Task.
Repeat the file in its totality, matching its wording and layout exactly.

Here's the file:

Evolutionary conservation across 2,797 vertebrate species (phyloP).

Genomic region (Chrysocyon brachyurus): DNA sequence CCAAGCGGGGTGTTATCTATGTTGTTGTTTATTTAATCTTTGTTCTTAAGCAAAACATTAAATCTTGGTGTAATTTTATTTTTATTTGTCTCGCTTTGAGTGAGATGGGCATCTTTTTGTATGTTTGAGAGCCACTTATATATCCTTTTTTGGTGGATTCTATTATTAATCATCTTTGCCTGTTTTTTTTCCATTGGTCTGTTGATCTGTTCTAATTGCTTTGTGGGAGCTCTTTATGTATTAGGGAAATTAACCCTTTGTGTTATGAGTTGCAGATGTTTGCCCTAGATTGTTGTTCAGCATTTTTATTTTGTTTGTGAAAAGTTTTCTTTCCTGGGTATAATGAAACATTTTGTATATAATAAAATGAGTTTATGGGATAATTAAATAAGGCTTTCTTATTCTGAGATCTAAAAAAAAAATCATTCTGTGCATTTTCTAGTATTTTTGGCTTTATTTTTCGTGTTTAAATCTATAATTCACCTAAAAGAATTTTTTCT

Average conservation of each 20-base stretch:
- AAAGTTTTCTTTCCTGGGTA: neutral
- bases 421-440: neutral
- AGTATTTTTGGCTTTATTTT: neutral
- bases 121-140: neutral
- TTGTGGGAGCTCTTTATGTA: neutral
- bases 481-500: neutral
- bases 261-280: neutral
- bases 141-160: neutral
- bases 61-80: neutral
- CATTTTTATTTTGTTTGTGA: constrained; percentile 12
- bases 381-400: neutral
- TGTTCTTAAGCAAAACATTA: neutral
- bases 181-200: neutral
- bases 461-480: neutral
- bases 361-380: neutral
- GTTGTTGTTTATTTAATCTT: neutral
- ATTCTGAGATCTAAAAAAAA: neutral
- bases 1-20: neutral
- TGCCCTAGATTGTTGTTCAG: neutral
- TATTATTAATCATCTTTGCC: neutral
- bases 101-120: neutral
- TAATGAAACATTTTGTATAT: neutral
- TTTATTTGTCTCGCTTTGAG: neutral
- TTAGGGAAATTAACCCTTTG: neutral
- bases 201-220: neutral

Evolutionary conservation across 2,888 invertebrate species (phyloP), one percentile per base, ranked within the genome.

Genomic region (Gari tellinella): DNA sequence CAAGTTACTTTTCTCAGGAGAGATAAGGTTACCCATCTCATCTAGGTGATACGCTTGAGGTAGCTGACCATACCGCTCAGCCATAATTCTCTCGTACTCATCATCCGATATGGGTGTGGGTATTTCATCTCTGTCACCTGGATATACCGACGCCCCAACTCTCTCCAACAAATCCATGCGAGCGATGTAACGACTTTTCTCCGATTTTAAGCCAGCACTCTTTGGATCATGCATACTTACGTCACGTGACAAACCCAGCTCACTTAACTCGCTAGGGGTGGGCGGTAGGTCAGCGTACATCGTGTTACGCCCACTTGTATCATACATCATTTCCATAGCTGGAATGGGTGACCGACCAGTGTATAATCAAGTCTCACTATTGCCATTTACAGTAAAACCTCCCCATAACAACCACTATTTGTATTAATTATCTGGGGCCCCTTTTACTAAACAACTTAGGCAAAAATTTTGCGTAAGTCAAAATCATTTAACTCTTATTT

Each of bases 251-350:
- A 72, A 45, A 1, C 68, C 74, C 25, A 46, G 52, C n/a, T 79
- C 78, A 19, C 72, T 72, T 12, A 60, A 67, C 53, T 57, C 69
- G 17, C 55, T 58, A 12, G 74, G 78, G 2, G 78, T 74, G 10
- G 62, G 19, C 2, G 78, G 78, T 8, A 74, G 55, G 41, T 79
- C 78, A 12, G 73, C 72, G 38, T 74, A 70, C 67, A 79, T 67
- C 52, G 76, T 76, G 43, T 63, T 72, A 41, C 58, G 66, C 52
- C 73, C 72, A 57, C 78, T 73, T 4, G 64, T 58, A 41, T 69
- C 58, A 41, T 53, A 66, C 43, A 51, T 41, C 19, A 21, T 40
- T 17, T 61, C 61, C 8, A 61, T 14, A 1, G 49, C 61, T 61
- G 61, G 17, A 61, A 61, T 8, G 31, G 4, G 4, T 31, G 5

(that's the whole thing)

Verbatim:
Evolutionary conservation across 2,797 vertebrate species (phyloP).

Genomic region (Chrysocyon brachyurus): DNA sequence CCAAGCGGGGTGTTATCTATGTTGTTGTTTATTTAATCTTTGTTCTTAAGCAAAACATTAAATCTTGGTGTAATTTTATTTTTATTTGTCTCGCTTTGAGTGAGATGGGCATCTTTTTGTATGTTTGAGAGCCACTTATATATCCTTTTTTGGTGGATTCTATTATTAATCATCTTTGCCTGTTTTTTTTCCATTGGTCTGTTGATCTGTTCTAATTGCTTTGTGGGAGCTCTTTATGTATTAGGGAAATTAACCCTTTGTGTTATGAGTTGCAGATGTTTGCCCTAGATTGTTGTTCAGCATTTTTATTTTGTTTGTGAAAAGTTTTCTTTCCTGGGTATAATGAAACATTTTGTATATAATAAAATGAGTTTATGGGATAATTAAATAAGGCTTTCTTATTCTGAGATCTAAAAAAAAAATCATTCTGTGCATTTTCTAGTATTTTTGGCTTTATTTTTCGTGTTTAAATCTATAATTCACCTAAAAGAATTTTTTCT

Average conservation of each 20-base stretch:
- AAAGTTTTCTTTCCTGGGTA: neutral
- bases 421-440: neutral
- AGTATTTTTGGCTTTATTTT: neutral
- bases 121-140: neutral
- TTGTGGGAGCTCTTTATGTA: neutral
- bases 481-500: neutral
- bases 261-280: neutral
- bases 141-160: neutral
- bases 61-80: neutral
- CATTTTTATTTTGTTTGTGA: constrained; percentile 12
- bases 381-400: neutral
- TGTTCTTAAGCAAAACATTA: neutral
- bases 181-200: neutral
- bases 461-480: neutral
- bases 361-380: neutral
- GTTGTTGTTTATTTAATCTT: neutral
- ATTCTGAGATCTAAAAAAAA: neutral
- bases 1-20: neutral
- TGCCCTAGATTGTTGTTCAG: neutral
- TATTATTAATCATCTTTGCC: neutral
- bases 101-120: neutral
- TAATGAAACATTTTGTATAT: neutral
- TTTATTTGTCTCGCTTTGAG: neutral
- TTAGGGAAATTAACCCTTTG: neutral
- bases 201-220: neutral

Evolutionary conservation across 2,888 invertebrate species (phyloP), one percentile per base, ranked within the genome.

Genomic region (Gari tellinella): DNA sequence CAAGTTACTTTTCTCAGGAGAGATAAGGTTACCCATCTCATCTAGGTGATACGCTTGAGGTAGCTGACCATACCGCTCAGCCATAATTCTCTCGTACTCATCATCCGATATGGGTGTGGGTATTTCATCTCTGTCACCTGGATATACCGACGCCCCAACTCTCTCCAACAAATCCATGCGAGCGATGTAACGACTTTTCTCCGATTTTAAGCCAGCACTCTTTGGATCATGCATACTTACGTCACGTGACAAACCCAGCTCACTTAACTCGCTAGGGGTGGGCGGTAGGTCAGCGTACATCGTGTTACGCCCACTTGTATCATACATCATTTCCATAGCTGGAATGGGTGACCGACCAGTGTATAATCAAGTCTCACTATTGCCATTTACAGTAAAACCTCCCCATAACAACCACTATTTGTATTAATTATCTGGGGCCCCTTTTACTAAACAACTTAGGCAAAAATTTTGCGTAAGTCAAAATCATTTAACTCTTATTT

Each of bases 251-350:
- A 72, A 45, A 1, C 68, C 74, C 25, A 46, G 52, C n/a, T 79
- C 78, A 19, C 72, T 72, T 12, A 60, A 67, C 53, T 57, C 69
- G 17, C 55, T 58, A 12, G 74, G 78, G 2, G 78, T 74, G 10
- G 62, G 19, C 2, G 78, G 78, T 8, A 74, G 55, G 41, T 79
- C 78, A 12, G 73, C 72, G 38, T 74, A 70, C 67, A 79, T 67
- C 52, G 76, T 76, G 43, T 63, T 72, A 41, C 58, G 66, C 52
- C 73, C 72, A 57, C 78, T 73, T 4, G 64, T 58, A 41, T 69
- C 58, A 41, T 53, A 66, C 43, A 51, T 41, C 19, A 21, T 40
- T 17, T 61, C 61, C 8, A 61, T 14, A 1, G 49, C 61, T 61
- G 61, G 17, A 61, A 61, T 8, G 31, G 4, G 4, T 31, G 5